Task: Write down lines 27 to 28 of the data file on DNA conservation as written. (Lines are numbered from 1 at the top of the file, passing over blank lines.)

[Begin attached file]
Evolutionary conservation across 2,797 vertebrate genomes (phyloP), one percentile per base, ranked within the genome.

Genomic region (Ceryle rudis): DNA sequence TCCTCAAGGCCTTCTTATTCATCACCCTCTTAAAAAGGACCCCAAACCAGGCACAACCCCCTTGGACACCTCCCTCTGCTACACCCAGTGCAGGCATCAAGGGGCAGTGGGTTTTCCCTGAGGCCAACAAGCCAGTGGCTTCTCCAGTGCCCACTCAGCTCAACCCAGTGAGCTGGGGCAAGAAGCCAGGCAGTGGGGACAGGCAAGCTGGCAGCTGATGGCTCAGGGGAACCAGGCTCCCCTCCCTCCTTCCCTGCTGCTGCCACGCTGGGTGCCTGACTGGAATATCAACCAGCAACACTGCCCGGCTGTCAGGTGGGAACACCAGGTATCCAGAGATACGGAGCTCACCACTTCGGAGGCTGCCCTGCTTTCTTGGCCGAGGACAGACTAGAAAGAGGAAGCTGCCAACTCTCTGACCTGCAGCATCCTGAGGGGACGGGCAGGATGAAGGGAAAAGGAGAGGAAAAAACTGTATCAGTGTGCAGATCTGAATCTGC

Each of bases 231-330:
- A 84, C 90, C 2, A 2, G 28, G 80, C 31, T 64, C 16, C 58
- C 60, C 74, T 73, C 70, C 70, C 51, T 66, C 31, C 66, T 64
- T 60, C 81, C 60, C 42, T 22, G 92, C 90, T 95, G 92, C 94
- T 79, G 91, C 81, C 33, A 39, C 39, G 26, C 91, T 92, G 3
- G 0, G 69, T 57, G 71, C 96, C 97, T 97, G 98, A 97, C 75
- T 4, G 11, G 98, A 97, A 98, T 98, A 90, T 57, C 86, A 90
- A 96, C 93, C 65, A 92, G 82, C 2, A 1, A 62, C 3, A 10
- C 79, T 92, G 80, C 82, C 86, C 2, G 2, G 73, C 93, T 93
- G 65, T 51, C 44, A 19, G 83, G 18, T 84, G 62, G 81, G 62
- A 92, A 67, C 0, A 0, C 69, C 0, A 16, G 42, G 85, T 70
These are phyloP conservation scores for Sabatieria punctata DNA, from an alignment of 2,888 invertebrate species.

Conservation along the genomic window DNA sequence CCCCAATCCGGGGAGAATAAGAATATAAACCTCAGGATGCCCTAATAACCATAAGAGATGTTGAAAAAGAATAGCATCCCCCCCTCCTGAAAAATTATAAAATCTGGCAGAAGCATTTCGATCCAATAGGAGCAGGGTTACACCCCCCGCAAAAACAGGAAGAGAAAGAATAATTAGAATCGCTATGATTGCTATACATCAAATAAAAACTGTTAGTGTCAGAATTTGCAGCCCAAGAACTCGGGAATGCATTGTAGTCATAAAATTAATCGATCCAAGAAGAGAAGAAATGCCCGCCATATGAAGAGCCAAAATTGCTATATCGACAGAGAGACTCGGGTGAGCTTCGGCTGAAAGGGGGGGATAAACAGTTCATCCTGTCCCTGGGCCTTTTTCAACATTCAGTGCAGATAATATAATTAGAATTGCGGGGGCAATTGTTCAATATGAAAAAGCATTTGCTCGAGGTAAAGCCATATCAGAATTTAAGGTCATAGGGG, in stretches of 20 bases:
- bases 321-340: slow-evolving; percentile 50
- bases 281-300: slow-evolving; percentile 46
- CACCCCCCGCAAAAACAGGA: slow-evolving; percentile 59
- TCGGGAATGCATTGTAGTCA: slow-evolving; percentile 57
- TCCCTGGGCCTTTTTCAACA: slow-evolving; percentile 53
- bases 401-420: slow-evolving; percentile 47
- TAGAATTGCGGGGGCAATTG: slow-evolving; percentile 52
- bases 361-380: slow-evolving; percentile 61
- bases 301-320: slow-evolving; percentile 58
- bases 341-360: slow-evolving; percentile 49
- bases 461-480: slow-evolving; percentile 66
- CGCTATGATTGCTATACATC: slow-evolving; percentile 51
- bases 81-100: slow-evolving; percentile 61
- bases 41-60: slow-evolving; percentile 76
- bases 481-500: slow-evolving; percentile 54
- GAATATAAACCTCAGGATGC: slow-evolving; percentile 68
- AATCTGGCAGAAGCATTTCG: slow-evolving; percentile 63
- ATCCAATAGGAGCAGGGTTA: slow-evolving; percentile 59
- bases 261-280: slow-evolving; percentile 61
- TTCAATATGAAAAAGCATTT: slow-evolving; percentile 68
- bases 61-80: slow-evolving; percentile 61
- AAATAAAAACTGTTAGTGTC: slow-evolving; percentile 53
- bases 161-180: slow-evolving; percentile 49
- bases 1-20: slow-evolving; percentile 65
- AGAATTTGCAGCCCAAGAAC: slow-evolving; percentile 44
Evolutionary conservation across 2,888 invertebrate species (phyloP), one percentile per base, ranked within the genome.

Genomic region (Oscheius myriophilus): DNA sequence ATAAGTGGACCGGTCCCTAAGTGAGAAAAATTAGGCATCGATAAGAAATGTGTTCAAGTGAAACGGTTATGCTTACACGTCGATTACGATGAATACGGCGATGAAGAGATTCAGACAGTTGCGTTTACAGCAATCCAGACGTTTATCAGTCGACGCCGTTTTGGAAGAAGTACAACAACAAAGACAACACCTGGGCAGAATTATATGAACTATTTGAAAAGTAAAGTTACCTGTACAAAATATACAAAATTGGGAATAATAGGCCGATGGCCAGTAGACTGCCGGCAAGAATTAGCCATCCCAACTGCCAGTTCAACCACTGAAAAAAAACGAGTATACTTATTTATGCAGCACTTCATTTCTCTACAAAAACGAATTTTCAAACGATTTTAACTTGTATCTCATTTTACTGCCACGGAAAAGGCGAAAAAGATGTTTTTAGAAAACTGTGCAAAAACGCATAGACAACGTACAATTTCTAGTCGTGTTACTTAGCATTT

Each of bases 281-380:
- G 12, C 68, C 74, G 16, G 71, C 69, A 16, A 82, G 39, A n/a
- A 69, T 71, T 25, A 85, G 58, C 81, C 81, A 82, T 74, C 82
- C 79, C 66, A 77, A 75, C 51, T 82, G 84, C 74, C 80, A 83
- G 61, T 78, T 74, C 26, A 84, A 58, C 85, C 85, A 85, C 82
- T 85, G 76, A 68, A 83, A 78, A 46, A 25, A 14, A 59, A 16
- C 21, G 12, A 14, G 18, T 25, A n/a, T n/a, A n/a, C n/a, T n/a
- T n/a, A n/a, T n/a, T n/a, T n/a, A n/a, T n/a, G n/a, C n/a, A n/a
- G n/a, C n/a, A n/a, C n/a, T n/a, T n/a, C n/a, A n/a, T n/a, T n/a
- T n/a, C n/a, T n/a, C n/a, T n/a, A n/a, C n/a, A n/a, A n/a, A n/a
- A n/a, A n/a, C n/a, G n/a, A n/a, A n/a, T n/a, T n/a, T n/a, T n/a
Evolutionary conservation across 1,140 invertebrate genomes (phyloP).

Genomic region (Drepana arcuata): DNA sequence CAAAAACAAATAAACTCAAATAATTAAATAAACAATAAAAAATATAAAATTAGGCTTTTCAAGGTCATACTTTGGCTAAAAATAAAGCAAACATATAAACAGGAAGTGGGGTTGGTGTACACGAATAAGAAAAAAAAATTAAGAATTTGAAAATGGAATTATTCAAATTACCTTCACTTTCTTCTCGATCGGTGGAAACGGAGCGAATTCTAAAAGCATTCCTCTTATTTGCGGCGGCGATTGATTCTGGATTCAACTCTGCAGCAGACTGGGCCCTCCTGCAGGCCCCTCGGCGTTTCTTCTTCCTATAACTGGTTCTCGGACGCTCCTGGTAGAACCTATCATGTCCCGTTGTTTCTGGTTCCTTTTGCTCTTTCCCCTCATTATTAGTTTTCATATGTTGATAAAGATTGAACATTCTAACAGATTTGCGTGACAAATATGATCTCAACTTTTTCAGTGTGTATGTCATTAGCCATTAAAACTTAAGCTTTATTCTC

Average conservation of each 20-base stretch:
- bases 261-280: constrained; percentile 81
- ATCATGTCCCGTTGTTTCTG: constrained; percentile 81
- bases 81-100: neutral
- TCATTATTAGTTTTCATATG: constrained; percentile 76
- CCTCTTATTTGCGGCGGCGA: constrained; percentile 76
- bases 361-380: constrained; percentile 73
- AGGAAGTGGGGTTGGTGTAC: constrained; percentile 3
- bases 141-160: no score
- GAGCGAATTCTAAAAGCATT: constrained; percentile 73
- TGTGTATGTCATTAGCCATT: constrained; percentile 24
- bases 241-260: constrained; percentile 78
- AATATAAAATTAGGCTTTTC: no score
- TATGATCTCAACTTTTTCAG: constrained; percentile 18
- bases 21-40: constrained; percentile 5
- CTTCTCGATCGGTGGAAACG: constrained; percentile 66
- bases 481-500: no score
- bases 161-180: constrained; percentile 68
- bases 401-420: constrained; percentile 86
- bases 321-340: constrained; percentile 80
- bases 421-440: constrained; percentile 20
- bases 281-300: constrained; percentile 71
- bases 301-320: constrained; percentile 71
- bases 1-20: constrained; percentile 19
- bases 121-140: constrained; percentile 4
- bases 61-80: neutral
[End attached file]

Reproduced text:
- CGCTATGATTGCTATACATC: slow-evolving; percentile 51
- bases 81-100: slow-evolving; percentile 61